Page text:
HFCS can also be blamed for the New Coke fiasco. Any cola tastes better with sugar than HFCS. Go buy kosher Coke, or Mexican Coke, and you'll see. Coke switched in 1979 to save cost, but Pepsi didn't switch until 1984, and in the interim John Scully (yes, that John Scully) launched the Pepsi Taste Test. Pepsi clobbered Coke in blind taste tests. Coke panicked, and New Coke was their response to the Pepsi Taste Test - a pretty good HFCS cola formula. Coke drinkers wanted the less sweet old formula, and six months after launch New Coke was pulled for Coke Classic. By then Pepsi had switched to HFCS and the battle no longer had to be waged.
An even broader attack on American Diet came from the low-carb diet fads of ten years ago, which blamed refined flour as well as sugar for causing obesity. White bread is quickly digested into glucose, just like sugar - a slice of Wonder Bread is like swallowing a handful of refined sugar.
And so it goes - trans-fatty acids (TFAs) are the latest food type to be blamed. Others will follow.
The food industry is also blamed for the homogenization of taste. Many tomatoes are picked before they are ripe, sprayed to make them look a tasty red, and sold as ripe in US supermarkets. They ship better this way - but they taste flat. If you ever have a ripe, real tomato, you will taste the difference immediately. Beef in the US is corn fed, which causes consistent taste, but if you ever have grass-fed beef, you can tell the difference - tastier. Corn-fed cattle get pumped with antibiotics and growth hormone to counter the effect of excessive sugar from corn - sugar is a toxin to cows as well as people. If MacDonald's were to shift to grass-fed beef, overnight the taste and healthiness of beef products would skyrocket. Some farms in Oregon are growing natural pork from pigs that live in a yard and not a pen. You can taste the difference. Natural pork is no longer the other white meat, i.e. as bland as chicken. True range-free chicken also doesn't taste like chicken - it has a richness that has been lost in the homogenization of food. Most so-called free-range chicken is not. A SF venture capitalist has invested in free-range fish farms - large swaths in the open ocean to grow and harvest large fish like tuna. Apparently the taste is remarkable. More and more fish is farm raised, and bland tasting, if not somewhat diseased.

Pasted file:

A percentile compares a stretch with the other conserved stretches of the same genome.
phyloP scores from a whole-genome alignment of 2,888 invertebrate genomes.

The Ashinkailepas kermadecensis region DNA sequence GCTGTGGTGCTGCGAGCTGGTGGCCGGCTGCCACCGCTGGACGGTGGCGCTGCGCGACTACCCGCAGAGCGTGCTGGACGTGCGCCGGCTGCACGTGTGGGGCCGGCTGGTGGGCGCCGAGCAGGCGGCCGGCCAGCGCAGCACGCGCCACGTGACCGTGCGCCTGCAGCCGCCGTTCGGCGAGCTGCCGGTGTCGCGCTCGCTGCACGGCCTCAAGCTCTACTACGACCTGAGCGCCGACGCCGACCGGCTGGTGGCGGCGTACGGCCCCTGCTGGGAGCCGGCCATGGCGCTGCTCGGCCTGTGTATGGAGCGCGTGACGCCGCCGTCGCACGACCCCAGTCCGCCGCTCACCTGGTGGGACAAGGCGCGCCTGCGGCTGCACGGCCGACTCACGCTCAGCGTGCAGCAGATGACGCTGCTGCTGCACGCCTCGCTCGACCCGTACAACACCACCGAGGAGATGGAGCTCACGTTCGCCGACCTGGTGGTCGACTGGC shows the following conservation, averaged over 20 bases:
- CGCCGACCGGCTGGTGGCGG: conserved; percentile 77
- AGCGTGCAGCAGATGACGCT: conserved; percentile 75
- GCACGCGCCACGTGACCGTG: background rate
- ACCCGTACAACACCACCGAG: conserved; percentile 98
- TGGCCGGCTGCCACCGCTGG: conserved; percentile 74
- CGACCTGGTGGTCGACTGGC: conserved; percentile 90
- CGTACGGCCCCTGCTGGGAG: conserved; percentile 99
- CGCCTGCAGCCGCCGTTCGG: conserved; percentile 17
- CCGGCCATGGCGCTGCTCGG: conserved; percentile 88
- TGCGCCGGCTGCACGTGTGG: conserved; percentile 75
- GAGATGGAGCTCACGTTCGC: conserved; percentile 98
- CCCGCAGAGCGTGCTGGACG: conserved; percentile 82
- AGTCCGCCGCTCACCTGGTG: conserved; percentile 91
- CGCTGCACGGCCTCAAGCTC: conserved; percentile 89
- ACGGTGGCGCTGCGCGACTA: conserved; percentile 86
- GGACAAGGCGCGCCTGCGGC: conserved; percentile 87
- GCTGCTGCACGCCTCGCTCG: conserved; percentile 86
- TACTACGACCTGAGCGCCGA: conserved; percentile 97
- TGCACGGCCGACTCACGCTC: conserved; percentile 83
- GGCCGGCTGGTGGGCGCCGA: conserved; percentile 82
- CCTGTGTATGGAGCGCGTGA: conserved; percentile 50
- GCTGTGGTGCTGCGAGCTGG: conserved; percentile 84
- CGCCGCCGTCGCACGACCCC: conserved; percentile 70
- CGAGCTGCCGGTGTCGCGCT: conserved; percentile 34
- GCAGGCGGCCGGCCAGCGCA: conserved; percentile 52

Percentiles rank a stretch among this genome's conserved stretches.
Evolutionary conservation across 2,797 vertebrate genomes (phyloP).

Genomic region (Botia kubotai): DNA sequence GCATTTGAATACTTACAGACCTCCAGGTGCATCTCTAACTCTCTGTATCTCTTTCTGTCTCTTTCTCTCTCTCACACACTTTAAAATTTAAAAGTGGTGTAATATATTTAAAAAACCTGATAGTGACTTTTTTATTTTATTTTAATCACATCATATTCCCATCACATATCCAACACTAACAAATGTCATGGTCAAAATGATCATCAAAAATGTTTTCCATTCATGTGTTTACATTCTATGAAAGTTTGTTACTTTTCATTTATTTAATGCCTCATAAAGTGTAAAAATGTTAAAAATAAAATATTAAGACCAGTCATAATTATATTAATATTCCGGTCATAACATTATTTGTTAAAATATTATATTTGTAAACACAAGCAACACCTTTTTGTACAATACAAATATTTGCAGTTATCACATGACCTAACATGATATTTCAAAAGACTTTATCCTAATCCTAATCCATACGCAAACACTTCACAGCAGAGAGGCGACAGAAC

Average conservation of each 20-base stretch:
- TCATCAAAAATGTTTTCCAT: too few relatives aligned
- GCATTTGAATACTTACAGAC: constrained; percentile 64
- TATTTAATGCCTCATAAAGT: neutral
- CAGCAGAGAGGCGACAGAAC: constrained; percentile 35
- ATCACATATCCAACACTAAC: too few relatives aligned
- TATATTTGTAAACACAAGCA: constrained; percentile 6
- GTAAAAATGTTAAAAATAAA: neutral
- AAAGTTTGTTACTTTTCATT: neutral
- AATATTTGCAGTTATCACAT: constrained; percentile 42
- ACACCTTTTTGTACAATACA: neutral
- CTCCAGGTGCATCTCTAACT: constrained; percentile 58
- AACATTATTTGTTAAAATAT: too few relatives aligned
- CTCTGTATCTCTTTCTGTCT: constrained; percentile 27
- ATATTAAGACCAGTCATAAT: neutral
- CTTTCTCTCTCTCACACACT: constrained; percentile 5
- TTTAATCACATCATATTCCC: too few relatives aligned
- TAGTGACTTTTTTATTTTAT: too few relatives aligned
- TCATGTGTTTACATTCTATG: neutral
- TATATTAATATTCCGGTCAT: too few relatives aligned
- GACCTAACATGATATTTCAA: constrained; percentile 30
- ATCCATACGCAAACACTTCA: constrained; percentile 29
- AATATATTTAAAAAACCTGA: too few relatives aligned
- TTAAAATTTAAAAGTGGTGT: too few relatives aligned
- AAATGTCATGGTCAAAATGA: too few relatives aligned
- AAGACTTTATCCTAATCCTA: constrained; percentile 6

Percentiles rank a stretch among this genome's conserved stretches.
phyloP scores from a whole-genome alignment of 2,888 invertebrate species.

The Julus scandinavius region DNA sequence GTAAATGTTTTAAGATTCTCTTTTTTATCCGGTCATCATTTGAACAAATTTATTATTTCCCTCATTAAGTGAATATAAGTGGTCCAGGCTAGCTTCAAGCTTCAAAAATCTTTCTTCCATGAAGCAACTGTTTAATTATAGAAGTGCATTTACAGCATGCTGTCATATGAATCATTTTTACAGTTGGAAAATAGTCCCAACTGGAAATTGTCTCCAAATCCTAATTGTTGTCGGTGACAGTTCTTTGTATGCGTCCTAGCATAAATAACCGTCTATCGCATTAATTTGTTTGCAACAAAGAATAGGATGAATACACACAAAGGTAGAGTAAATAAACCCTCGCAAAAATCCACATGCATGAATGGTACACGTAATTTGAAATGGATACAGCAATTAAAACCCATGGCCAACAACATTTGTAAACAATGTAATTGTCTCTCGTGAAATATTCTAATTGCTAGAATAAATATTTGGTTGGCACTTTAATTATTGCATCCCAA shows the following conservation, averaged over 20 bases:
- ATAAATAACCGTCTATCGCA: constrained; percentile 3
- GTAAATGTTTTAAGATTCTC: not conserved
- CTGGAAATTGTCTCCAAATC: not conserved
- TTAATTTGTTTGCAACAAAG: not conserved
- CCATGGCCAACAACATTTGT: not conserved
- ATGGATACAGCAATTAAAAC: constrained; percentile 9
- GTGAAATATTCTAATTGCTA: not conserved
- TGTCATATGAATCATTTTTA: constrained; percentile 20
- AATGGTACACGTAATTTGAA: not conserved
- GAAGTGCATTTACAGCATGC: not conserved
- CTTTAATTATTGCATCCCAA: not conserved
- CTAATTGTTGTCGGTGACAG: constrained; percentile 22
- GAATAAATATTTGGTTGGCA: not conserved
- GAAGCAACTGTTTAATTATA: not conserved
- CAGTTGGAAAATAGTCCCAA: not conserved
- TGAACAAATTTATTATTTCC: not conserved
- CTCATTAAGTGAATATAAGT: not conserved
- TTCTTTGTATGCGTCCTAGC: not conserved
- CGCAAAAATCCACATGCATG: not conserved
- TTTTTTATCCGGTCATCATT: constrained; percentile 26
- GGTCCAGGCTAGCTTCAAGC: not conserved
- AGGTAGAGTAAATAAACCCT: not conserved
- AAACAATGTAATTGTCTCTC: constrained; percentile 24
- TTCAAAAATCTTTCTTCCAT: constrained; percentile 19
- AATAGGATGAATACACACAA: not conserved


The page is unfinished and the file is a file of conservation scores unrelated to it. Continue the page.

In our evening discussion of food, a group pounced on one of the brothers, who is a top salesman at one of the largest food processing companies. Waves of argument crashed over him, and he calmly fielded the questions and concerns. His core rebuttal was that the food industry serves its customers, and they want cheap healthy food, not premium priced, Blue America, tree-hugging organic food. Now he realized this was too facile, that his industry has a responsibility that goes beyond selling people what they want to buy, health be damned. His firm has removed TFAs from ice cream, and is researching how to make healthier food more cheaply. They have a chance to pursue a breakout strategy of capturing the hill of the-most-healthy-brands. Currently they see this opportunity and are working towards it, but have not made the break from the cheap, volume business.
The consumer is buying less from the center of the store and more from the edges, meaning a great trend is moving through Middle America to pay more mind to produce, bakery, deli and other fresher foods, and less to the packaged foods and (heaven forbid) the frozen food section. The Food Police will dive into this market at about the same time as tastes and attitudes are shifting anyway, and probably succeed in shifting the food of Middle America.
But we'll still want fries with our greens.
We left Rehoboth after an enjoyable week, made more so by the company. On the drive back we skipped the Rehoboth Beach breakfast places to avoid the coming traffic crush, and then drove quite a ways without seeing any eateries. Getting a bit hungry, we gave in to the first MacDonald's we saw. Continuing on, we all had a bit of a tummy ache. Maybe we ate too fast. Or maybe the food is too processed, too cheaply made, with too many TFAs, HFCS, and other inventions of the food processing industry. We passed an outlet store, and felt tempted to stop and shop one more time. Soon we reached DC, and disappeared back into our normal life.